There are children in our midst - regular little Leonardos they are too! - who can play a computer until it coughs up the population of Chad, figures the cube root of 7.4362, and sings two choruses of ''The Battle Hymn of the Republic.'' And after that, the junior da Vincis go out to the garage and make elegant refinements to the fuel-injection system on the family car or build their own television set from scratch.
On the other hand, there are adults who can't snap together two pieces of Lego. Overmatched by any equipment more complicated than a push-button phone, we live in fear of phrases like ''Simple to assemble'' and ''Even a child can operate it.''
Well, it's not quite as bad as that. But some of us are hiding in our gardens as Dick Cavett tries to tempt us with another kind of Apple. Techno-mechanical primitives already, we threaten to fall further behind as the world divides itself into software, hardware, and nowhere.
Once we had trouble fixing things. Now we have trouble even working them.
We are the gauche who blush beet-red from ignorance in the presence of our ever-more sophisticated robots. And yet something in us does not reach out to the new knowledge. Why?
Twenty-five years ago we could buy Lancelot Hogben's ''Mathematics for the Million,'' stack it on the bookshelf next to ''War and Peace,'' and feel we were progressing nicely. As long as one could snap light switches on and off with a certain insolent panache, one's self-esteem remained intact as a 20th-century man. Who was to know?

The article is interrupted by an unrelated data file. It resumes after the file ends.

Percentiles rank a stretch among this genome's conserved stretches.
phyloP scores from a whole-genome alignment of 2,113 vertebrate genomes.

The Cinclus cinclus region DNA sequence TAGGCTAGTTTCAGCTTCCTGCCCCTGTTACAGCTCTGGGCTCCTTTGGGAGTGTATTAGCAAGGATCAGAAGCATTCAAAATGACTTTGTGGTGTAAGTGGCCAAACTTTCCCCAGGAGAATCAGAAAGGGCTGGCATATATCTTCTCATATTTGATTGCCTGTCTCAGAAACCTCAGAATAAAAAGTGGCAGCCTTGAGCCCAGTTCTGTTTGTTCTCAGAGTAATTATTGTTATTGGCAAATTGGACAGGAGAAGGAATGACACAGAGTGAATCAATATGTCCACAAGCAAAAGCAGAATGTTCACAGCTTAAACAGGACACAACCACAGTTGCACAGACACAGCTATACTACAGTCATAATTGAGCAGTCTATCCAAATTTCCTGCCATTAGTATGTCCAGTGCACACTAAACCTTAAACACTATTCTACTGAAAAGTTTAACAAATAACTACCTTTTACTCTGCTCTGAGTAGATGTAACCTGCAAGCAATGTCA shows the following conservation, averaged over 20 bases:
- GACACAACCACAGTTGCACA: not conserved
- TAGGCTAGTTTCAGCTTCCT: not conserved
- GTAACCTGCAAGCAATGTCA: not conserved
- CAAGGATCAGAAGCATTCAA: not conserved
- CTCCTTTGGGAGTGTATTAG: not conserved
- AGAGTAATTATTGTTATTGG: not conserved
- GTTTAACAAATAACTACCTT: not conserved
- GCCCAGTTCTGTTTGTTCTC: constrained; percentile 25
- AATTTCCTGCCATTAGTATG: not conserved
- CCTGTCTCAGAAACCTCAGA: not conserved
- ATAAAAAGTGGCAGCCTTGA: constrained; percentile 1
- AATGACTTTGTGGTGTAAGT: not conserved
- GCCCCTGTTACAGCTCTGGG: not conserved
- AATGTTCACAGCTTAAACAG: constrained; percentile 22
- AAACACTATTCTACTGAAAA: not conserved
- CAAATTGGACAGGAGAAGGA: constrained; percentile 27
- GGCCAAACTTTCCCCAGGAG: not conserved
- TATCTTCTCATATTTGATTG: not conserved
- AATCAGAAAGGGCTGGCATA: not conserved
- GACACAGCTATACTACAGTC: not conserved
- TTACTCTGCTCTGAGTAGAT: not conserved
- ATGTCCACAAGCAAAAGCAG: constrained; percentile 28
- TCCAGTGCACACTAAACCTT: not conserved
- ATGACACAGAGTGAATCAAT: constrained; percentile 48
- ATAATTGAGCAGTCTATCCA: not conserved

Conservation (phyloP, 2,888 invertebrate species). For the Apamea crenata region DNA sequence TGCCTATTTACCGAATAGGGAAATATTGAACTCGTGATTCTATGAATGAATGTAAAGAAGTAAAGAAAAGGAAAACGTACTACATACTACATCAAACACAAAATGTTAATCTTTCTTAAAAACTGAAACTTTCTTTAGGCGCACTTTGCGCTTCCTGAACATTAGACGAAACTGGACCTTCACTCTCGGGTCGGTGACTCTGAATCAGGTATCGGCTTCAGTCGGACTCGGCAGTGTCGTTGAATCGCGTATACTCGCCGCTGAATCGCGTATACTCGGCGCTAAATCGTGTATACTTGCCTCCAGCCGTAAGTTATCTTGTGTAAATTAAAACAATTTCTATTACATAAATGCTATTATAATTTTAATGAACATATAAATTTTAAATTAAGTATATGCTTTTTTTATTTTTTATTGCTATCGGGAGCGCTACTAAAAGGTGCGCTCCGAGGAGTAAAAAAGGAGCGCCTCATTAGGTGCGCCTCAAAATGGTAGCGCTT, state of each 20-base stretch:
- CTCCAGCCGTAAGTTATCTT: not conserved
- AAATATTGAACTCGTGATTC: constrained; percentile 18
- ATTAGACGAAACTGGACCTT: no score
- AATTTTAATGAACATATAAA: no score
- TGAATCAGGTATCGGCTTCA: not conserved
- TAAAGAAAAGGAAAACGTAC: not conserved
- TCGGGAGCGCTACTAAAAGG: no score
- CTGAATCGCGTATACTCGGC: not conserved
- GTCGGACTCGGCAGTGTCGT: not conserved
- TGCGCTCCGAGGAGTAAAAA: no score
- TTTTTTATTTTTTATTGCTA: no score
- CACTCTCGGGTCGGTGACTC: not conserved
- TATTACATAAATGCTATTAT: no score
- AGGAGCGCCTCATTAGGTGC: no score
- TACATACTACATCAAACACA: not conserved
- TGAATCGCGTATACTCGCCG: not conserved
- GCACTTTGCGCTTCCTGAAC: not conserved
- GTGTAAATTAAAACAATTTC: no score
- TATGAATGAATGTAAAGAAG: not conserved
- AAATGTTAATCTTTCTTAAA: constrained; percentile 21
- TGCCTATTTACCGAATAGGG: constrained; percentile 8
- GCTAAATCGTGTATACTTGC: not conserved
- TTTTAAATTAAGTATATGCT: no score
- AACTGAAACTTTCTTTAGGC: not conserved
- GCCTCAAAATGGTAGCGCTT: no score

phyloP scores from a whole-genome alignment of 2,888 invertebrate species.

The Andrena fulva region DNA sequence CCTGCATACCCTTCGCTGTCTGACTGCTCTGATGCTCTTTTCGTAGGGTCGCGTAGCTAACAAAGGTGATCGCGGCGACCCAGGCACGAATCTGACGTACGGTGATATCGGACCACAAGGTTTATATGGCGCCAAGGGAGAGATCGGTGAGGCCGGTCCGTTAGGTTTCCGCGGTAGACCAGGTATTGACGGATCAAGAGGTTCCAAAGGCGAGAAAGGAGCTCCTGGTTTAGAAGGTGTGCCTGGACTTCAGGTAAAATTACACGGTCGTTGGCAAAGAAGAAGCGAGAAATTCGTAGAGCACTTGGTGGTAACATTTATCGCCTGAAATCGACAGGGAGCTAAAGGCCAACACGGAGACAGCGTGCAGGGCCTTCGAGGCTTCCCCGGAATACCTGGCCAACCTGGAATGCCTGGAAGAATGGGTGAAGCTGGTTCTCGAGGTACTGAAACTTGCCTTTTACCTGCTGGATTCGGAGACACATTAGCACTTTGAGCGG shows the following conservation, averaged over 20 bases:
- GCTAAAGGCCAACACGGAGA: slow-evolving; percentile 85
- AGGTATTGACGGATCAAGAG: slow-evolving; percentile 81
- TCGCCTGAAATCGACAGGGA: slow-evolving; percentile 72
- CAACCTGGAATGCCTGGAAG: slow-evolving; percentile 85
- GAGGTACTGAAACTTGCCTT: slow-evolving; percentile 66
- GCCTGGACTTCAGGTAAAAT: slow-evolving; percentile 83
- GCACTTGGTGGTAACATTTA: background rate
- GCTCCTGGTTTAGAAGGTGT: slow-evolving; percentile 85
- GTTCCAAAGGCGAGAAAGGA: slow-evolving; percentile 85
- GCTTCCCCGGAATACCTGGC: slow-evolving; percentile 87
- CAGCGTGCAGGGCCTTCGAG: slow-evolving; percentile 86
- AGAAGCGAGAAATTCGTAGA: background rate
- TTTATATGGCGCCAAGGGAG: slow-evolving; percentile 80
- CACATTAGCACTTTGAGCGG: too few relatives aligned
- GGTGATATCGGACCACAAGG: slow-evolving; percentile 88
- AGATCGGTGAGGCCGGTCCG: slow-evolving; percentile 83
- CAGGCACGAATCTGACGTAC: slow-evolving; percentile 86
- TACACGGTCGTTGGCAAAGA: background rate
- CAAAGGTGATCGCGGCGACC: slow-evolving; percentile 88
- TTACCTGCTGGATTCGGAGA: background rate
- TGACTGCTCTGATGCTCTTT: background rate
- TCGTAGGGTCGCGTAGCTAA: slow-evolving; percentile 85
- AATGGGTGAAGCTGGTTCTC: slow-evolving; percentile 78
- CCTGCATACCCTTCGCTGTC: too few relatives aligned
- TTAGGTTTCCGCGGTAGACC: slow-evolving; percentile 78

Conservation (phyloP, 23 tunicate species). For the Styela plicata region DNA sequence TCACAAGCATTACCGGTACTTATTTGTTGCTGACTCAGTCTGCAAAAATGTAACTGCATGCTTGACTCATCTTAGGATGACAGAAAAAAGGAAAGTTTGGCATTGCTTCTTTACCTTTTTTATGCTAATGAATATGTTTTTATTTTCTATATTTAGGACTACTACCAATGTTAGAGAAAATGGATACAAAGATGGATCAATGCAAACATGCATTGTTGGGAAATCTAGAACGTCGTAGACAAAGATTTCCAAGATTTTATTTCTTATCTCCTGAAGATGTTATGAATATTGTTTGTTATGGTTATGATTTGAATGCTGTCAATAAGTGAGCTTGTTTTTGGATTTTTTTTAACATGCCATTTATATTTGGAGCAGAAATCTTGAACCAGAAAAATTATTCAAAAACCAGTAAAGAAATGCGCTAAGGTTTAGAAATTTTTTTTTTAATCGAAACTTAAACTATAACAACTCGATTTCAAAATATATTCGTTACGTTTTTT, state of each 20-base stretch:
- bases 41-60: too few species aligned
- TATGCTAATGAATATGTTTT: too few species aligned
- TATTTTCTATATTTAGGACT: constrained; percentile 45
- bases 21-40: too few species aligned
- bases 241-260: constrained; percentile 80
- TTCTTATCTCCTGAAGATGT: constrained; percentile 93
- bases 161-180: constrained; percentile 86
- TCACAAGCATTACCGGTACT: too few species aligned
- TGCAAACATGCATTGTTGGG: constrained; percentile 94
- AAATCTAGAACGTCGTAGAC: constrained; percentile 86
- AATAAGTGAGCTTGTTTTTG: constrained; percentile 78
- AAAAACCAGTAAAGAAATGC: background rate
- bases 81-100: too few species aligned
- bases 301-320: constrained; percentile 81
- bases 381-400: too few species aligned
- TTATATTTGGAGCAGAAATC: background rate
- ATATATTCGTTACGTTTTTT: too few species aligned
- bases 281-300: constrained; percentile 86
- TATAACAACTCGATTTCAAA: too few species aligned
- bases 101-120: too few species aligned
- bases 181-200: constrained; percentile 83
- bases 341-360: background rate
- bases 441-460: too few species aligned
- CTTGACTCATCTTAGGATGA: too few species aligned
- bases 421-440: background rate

No more. Have you tried to dial a washing machine lately, or just set up a record player? The skill that goes into operating allegedly automatic equipment!
In the Age of the Microchip we techno-mechanical primitives are beginning to stand out like Neanderthals.
How can we overcome our diffidence? How can we keep from regressing even further, like some strange anachronistic tribe, left behind as a curiosity for the space travelers?
It has occurred to us lately that we sci-failures will cross the two-culture bridge only by holding onto our security blanket - language. This, we assume, is one of the premises behind a new book called ''What's What,'' subtitled ''A Visual Glossary of the Physical World'' (Hammond, $30). The authors, David Fisher and Reginald Bragonier Jr., have had the patience to understand that our kind are not necessarily clumsy oafs. It's just that we verbalizers become functionally illiterate with our hands when silence sets in. We need description , commentary to go with our acts, not simply equations. We fumble for words the way the naturals reach for tools or their pocket calculator.
''What's What'' shows, and ever so comfortingly tells. Everything from Little Leonardo's home computer to an oil drilling platform is pictured and broken down into labeled components. The 55 parts that constitute a jet cockpit are pointed at by arrows - with words for them at the other end. No less than 565 pages of whatchamacallits are diagramed thus.
We were charmed by the care taken to identify common objects: the 18 parts of a shoe, including throat, quarter, and lace aglet; the 12 parts of a light bulb, including mica disc, button rod, and stem press; the six parts of a paper bag, including face, bellows, and serrated edge.
How could Adam help loving the creatures once he pronounced their names?
We have not had such an illusion of technical mastery since we read the chapters on whaling in ''Moby Dick'' at the age of 12 and felt competent to ship out as a second mate at least.
''Glory be to God,'' Gerard Manley Hopkins said, for ''all trades, their gear and tackle and trim.''
After identifying the ''anti-skate'' device on our record player, we found the courage to correct a tendency to skid in the ''tone arm.''
Elementary for you. But, for a couple of minutes, we felt like Isaac Newton.